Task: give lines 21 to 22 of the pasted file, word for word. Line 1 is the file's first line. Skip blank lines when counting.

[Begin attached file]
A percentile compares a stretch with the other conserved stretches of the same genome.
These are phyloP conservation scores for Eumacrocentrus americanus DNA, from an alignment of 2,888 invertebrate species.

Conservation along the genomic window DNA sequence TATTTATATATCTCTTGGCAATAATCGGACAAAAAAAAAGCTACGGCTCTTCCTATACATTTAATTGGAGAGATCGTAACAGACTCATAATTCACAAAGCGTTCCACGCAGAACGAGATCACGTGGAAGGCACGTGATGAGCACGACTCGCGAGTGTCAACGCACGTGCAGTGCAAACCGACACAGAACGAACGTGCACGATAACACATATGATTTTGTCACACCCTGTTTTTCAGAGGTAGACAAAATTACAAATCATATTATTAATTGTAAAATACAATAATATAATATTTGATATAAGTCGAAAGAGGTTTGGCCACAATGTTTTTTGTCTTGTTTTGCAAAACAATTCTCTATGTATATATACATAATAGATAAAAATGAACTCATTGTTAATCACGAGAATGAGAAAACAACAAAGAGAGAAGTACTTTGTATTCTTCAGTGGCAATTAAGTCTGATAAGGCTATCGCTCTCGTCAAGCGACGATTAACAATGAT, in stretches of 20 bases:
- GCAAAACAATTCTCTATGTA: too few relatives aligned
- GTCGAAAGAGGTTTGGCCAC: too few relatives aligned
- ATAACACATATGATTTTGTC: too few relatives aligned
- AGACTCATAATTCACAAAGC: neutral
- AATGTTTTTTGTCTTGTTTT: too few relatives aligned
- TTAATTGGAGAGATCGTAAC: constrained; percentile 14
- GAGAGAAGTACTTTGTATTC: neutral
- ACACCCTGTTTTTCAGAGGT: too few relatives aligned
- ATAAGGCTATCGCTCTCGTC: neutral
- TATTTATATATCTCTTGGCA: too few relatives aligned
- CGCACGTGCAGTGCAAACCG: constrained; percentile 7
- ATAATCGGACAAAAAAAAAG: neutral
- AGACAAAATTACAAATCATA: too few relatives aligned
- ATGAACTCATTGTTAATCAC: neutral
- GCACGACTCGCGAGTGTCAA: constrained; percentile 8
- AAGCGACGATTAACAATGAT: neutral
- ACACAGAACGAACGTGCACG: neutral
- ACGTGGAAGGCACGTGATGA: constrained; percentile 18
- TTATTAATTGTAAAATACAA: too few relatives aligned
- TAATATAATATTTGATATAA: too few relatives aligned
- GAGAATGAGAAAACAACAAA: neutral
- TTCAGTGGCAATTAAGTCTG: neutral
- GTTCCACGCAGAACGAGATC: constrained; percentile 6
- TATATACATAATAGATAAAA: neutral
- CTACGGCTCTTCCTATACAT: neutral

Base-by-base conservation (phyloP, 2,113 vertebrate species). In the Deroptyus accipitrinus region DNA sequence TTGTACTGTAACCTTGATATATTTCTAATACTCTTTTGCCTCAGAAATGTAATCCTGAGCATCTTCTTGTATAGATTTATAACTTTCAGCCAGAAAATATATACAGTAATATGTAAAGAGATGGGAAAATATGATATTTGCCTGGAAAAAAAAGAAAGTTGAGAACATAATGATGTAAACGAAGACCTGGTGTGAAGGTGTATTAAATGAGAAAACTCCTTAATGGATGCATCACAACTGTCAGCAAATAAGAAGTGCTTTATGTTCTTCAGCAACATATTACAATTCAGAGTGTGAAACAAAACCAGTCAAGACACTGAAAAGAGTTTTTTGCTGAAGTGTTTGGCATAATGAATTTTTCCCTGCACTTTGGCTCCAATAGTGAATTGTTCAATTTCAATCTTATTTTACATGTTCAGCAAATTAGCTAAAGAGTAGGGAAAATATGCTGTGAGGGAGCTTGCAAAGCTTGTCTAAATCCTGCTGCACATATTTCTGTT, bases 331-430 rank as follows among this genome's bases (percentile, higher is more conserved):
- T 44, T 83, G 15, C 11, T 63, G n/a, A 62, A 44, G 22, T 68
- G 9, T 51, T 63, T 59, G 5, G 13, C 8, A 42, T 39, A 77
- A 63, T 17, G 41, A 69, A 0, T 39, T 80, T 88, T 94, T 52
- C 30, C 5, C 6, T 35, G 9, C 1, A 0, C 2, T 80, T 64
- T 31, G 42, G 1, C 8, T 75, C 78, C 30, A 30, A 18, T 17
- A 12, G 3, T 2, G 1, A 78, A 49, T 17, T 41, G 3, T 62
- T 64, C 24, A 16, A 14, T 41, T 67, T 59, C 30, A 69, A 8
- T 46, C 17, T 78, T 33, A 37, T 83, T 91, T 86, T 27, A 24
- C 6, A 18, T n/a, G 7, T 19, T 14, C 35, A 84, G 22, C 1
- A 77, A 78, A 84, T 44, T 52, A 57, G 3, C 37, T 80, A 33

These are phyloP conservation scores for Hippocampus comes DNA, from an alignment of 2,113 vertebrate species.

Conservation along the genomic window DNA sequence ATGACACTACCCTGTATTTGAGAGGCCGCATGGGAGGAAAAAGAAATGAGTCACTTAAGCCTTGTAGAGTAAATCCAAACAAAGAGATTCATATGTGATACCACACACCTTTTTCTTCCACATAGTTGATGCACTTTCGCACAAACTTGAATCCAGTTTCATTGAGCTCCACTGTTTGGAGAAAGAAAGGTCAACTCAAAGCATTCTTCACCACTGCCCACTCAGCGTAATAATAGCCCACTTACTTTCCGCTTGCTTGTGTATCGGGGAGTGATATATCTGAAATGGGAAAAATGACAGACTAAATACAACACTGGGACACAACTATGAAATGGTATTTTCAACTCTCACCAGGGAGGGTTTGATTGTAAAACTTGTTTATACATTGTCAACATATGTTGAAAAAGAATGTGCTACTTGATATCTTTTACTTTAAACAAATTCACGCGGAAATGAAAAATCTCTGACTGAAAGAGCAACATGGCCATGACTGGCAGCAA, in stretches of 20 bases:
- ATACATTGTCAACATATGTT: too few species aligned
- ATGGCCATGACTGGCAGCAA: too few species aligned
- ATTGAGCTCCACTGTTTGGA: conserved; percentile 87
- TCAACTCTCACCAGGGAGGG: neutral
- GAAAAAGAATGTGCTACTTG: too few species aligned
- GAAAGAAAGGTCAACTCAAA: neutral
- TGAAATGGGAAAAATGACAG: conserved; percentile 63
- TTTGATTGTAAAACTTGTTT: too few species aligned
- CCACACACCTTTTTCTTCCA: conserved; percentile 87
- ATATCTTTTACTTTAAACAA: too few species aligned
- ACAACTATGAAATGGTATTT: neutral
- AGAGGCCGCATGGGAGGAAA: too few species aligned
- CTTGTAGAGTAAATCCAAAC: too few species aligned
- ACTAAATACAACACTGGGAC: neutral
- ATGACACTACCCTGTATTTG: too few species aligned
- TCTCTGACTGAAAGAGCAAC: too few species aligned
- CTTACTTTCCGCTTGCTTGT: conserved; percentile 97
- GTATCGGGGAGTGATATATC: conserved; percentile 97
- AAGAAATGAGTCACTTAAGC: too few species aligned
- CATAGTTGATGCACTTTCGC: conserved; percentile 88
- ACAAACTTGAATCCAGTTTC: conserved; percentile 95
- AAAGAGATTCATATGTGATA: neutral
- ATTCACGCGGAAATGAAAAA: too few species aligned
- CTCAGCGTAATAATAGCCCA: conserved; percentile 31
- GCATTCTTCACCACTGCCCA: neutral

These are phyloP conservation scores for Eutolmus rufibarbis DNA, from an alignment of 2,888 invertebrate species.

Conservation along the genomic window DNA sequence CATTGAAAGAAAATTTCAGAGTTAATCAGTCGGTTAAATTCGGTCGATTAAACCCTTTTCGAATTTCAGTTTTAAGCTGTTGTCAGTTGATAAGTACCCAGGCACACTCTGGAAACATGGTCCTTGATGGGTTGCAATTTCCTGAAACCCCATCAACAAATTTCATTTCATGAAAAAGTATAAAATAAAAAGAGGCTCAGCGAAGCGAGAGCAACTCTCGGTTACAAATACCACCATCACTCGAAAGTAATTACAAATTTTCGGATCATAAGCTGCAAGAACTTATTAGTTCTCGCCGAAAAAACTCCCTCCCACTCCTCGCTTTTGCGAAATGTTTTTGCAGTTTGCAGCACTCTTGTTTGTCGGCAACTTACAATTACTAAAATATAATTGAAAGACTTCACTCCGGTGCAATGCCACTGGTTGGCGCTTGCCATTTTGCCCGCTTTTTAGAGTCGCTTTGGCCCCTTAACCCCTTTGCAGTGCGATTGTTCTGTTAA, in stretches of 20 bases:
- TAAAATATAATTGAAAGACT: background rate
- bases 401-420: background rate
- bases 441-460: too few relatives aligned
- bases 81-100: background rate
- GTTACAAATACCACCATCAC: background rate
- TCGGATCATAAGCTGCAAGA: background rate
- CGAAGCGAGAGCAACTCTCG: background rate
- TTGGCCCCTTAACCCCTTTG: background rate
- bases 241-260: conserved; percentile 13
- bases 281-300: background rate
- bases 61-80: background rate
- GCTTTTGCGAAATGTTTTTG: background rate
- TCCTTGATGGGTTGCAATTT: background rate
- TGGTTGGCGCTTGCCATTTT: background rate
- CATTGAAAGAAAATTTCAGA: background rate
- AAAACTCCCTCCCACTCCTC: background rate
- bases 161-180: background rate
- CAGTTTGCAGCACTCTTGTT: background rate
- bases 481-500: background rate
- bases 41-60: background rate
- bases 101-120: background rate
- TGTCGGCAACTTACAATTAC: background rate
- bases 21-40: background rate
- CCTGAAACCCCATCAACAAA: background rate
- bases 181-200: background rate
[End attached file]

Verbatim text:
- ACGTGGAAGGCACGTGATGA: constrained; percentile 18
- TTATTAATTGTAAAATACAA: too few relatives aligned